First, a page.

Thai Buddhist leaders battle over politics, sex and money scandals

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Buddhist monks line up outside a temple to receive food early morning in Bangkok, Thailand, January 14, 2016. Political divisions and allegations of corruption are fueling an unholy battle for the leadership of Thai Buddhism. REUTERS/Jorge Silva - RTX22AY6

Buddhist monks line up outside a temple to receive food early morning in Bangkok, Thailand, January 14, 2016. Political divisions and allegations of corruption are fueling an unholy battle for the leadership of Thai Buddhism. REUTERS/Jorge Silva - RTX22AY6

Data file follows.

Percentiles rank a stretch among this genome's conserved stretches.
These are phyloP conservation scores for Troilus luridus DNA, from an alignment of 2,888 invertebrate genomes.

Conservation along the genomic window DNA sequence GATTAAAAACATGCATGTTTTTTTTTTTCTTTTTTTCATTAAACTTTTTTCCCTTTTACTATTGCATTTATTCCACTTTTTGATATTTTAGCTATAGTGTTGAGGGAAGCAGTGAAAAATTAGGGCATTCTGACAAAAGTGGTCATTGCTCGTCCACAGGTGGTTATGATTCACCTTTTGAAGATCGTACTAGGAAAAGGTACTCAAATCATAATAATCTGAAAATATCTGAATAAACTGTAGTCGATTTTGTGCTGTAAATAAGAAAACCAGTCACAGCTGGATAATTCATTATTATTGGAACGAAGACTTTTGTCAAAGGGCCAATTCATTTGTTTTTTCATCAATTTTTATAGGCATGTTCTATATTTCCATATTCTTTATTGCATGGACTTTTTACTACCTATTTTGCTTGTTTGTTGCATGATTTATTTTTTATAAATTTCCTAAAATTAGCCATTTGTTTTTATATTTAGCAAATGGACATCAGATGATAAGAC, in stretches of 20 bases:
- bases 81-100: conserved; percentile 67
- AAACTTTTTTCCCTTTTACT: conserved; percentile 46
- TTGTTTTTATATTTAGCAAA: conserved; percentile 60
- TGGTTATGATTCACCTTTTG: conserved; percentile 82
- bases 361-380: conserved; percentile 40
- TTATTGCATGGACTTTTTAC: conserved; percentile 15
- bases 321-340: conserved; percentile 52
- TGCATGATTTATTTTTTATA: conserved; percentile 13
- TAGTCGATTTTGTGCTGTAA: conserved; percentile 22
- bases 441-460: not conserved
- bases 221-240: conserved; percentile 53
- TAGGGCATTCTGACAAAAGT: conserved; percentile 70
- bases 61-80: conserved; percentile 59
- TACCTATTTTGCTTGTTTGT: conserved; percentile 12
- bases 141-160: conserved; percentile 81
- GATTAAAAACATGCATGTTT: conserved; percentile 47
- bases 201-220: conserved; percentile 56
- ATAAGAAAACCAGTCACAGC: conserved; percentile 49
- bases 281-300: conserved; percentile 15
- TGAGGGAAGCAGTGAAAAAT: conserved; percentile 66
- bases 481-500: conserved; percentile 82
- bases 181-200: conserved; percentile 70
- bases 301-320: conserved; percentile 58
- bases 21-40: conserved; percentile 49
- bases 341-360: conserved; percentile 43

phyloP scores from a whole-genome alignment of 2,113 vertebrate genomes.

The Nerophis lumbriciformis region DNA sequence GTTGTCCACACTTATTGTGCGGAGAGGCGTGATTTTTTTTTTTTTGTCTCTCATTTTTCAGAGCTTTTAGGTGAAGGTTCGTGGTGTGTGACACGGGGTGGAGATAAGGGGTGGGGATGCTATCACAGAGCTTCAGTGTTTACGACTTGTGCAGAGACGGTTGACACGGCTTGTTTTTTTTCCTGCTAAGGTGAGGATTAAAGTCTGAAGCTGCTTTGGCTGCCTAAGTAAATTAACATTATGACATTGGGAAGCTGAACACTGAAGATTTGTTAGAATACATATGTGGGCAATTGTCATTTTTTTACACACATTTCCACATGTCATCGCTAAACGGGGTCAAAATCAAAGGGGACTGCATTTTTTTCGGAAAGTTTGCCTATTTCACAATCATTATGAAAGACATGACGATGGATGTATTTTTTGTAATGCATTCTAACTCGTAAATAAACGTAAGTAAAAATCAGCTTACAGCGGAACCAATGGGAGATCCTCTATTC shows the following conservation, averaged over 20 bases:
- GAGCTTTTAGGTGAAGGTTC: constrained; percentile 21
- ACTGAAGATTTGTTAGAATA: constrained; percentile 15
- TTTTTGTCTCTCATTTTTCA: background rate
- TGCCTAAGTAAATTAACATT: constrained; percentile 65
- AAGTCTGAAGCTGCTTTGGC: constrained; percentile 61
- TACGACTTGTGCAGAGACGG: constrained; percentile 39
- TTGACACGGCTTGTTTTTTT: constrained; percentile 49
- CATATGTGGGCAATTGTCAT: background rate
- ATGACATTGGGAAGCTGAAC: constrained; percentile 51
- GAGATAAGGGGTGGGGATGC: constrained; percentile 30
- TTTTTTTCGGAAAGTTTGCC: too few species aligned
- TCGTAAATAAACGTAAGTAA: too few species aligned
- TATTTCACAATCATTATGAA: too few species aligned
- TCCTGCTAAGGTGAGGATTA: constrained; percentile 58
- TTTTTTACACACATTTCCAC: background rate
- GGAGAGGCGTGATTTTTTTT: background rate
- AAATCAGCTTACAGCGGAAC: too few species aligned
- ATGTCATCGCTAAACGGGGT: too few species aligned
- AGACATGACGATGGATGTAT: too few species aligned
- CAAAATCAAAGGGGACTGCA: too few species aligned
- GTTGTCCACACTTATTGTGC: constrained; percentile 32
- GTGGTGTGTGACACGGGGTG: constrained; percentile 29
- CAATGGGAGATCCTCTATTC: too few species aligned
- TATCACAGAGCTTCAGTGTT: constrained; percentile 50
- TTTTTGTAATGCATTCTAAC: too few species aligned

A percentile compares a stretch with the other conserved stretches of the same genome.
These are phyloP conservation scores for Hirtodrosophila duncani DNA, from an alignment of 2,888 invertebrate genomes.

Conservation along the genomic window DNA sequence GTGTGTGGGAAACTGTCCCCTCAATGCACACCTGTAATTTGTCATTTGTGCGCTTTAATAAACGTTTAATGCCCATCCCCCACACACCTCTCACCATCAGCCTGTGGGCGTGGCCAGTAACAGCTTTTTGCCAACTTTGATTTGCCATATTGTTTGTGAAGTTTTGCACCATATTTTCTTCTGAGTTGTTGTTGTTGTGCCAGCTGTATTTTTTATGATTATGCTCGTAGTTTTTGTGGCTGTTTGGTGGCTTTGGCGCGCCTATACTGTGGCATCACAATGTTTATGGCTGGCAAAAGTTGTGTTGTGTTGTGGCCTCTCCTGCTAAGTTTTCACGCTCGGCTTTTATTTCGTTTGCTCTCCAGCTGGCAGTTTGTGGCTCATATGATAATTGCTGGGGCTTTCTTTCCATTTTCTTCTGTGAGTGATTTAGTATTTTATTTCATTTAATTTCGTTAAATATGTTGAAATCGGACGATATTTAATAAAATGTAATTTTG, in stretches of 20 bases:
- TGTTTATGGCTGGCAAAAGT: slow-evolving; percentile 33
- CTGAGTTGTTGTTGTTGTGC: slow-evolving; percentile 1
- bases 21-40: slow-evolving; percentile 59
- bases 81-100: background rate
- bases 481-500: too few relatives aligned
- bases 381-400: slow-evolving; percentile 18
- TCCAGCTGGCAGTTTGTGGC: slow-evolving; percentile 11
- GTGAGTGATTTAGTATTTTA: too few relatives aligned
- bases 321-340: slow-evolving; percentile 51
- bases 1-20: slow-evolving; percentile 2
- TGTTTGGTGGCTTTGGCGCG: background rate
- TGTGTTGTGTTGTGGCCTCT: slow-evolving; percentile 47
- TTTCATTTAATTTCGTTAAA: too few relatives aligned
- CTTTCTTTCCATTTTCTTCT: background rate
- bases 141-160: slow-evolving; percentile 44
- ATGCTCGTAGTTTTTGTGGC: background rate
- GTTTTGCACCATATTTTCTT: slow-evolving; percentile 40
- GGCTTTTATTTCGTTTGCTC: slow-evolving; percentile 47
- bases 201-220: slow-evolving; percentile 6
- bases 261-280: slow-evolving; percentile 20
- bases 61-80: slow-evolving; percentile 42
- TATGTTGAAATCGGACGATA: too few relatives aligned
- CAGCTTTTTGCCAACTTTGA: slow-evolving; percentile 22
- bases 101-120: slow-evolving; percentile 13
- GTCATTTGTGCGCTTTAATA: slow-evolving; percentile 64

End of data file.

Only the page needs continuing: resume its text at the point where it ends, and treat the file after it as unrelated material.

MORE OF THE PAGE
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Religion is becoming a proxy war for political rivalries and sex and money scandals, leaving millions of Buddhists stuck in the middle.

  • MaryLou Scherer

    I visited Thailand a few years ago, and I remember a fellow professor explaining to me that most of Buddhist monks are ex-convicts who become monks to overcome the social stigma of having been in prison. In Thailand, once you have in prison it is very had to find a job and even to rent a place to live, so they become monks, beg, and make a living that way, giving alms to the monks is seen as an act of piety and righteousness, so the monks take advantage of that to survive.

  • Jason Frye

    I am interested in this topic, but this article was a bit confusing.